Culture

Men’s Cologne: What’s All the Stink About?

June 1, 2015
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©istockphoto/Gizmo

©istockphoto/Gizmo

Remember the good old days when we men only had to bath once every six months whether we needed it or not? Yeah, me neither but those were the days.

It Gets Complicated
Now we shower at least once a day, also whether we need it or not, and it’s gotten even more complicated than just bathing. Not only are there soaps with or without lotions, but there is now body wash, then there’s shaving with 2, 3, or 5 blades, after shave, and of course, cologne.

The Scent of Our Founding Fathers
George Washington may or may not have had wooden teeth, which had to cause some mighty stinky bad breath, but he smelled good due to the cologne he and John Adams were known to favor. The Caswell-Massey company out of Rhode Island still makes Caswell No. 6 which has notes of orange and bergamot. I ‘m not sure what bergamot is or what “notes” of anything means, but if it’s been around that long, it must smell good.

There Was Something in the Air Way Earlier
In 1709 an Italian named Giovanni Maria Farina turned perfume manly with Eau de Cologne which turned out to be so popular it is still pushed on us men to this day by the 8th generation of his family. Made with citrus notes (there’s that word again) along with flowers and herbs the name means water of Cologne (it’s from Cologne, Germany) and was meant to be used internally as medicine and externally as the first perfume for men. It was a huge and immediate success in France, which shouldn’t really surprise any of us, and went on to start a trend that has cost us billions to this day.

The Old Standby
Life, and every Father’s day thereafter. was changed forever in 1937 with the invention of Old Spice. Originally a fragrance for girls, it became popular as a men’s cologne the next year and has filled every men’s shaving kit and medicine cabinet since. My own father still has bottles of that stuff I bought him when I was young and believe me, that was a long time ago. I think it has a lifetime equal to plutonium-239 and will be here at the end of the world with the cockroaches.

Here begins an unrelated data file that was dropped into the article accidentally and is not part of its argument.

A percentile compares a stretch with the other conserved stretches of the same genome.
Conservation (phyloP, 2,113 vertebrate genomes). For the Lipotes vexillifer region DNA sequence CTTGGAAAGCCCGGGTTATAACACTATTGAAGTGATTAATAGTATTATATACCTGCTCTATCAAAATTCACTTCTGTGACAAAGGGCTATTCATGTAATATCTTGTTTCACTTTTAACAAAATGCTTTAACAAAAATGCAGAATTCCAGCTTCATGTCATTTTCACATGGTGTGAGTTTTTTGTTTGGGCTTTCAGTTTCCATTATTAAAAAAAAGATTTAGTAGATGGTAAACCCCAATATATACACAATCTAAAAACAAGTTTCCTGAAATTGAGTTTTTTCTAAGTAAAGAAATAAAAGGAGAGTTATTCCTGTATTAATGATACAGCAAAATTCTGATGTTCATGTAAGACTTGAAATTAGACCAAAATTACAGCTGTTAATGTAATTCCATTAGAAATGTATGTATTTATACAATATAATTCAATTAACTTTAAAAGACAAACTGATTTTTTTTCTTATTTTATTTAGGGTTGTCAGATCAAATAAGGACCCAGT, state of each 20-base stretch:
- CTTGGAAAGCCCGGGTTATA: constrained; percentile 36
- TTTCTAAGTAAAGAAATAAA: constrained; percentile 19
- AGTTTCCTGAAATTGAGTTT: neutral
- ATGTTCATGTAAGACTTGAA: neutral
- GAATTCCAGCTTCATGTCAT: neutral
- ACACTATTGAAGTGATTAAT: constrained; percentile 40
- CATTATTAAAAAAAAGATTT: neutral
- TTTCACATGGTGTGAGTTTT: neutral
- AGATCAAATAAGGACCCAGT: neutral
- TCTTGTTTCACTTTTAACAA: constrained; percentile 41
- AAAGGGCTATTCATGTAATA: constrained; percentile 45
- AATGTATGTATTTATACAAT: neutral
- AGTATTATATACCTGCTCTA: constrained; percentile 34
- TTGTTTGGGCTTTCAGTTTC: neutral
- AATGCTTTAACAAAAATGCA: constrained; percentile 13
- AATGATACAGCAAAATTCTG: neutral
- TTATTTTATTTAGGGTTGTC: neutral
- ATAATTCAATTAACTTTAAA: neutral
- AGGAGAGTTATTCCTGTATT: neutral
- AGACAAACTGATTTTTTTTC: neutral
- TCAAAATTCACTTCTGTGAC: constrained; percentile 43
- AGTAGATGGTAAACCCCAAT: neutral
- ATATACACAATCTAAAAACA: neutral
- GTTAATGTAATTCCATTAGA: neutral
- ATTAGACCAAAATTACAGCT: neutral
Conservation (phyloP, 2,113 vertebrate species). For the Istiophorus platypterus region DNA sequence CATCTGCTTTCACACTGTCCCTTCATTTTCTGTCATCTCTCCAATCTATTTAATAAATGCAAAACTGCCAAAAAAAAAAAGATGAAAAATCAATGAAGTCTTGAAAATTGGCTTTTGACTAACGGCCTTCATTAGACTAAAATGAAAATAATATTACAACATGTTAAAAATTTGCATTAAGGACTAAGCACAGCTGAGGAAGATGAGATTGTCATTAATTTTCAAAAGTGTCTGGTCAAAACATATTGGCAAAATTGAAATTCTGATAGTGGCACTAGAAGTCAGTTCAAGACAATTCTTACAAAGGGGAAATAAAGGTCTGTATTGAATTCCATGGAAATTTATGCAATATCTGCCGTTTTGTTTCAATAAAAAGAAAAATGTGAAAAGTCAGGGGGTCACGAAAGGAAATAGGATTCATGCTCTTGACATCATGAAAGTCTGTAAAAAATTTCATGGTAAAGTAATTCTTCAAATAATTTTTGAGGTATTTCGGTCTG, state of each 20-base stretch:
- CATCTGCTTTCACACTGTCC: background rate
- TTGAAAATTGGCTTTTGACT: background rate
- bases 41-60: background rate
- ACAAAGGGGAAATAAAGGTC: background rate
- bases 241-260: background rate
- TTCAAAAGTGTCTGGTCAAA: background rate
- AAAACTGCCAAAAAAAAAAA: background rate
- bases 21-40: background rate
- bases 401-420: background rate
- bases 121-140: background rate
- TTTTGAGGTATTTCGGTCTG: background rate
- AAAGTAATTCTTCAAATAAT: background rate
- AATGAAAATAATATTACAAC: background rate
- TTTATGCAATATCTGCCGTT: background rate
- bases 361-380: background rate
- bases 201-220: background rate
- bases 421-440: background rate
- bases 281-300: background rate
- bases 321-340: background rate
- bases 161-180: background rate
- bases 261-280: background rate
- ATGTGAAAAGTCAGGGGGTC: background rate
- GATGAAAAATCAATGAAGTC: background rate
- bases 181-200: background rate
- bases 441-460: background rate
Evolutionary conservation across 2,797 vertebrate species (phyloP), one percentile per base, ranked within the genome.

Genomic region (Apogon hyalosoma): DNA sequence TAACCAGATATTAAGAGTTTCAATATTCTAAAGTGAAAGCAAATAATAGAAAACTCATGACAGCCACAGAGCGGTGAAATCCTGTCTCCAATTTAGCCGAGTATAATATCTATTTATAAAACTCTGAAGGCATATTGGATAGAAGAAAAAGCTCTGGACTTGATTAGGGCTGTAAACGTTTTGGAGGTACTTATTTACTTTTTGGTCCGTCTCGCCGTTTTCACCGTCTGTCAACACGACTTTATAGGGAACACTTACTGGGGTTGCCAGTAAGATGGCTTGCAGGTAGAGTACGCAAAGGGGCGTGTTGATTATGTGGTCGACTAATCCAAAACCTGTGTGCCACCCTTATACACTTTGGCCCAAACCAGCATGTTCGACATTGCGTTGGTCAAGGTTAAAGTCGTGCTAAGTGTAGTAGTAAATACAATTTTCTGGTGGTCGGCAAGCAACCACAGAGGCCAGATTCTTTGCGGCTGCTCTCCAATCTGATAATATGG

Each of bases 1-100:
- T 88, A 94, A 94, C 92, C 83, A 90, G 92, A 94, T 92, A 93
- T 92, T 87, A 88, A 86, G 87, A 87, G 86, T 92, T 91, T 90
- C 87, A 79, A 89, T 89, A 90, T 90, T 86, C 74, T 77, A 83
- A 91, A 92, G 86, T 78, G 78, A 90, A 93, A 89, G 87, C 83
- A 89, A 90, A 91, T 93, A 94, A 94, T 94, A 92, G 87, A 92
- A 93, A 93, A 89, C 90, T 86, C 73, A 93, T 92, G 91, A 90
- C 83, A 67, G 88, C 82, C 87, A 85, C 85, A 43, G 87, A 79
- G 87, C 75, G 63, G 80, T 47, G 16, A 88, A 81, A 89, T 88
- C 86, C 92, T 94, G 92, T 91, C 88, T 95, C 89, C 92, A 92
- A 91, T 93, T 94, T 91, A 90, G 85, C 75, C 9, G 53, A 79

It’s “Hai” Time
Though actually, technically an after-shave, Hai Karate holds a place in perfume lore as one of the best marketing plans ever. Though it was as cheap as could be, both in price and quality, “Hai Karate” in the late 1960s and 1970s was sold by the millions. Their advertising campaign stated “Be careful how you use it,” and the bottles came with a brochure of self-defense moves to, “Fend off the women.” I’ve heard you can still find bottles of it on Ebay, which just goes to show you: while a lot of people bought it, nobody actually used it.

Polo Anyone?
In 1972 Ralph Lauren started his Polo brand which included a men’s cologne that is still sold today. It’s one of the most popular and effective, though also more expensive colognes around. My wife calls it…well I shouldn’t use that term here but she means something like it’s attractive to prostitutes. I don’t think she realizes what she’s saying as she seems to love it too.

And the Winner Is
Calvin Klein started CK One in 1994 targeting the Gen X crowd, and was at one time selling 20 bottles a minute, every minute of the day, seven days a week, for years. Clive Christian’s No.1 Imperial Coronation has the Guinness Book of World Record distinction of being the most expensive cologne in the world and goes for a modest $1300 a bottle. Hai Karate, in its heyday, went for about a buck and a half.

It’s All Up to You
You don’t need No. 1 Imperial Coronation, nor necessarily Polo or CK One to attract the ladies. A good bath or, better yet, body wash (whatever the heck that is) will usually suffice. Unfortunately for us, cologne has become so ingrained in our society, that most women expect or at least appreciate a well-cologned (Is that a word?) man. Don’t worry though: if you wear it and it’s effective, you will someday have kids and guess what they’re getting you for Father’s Day.

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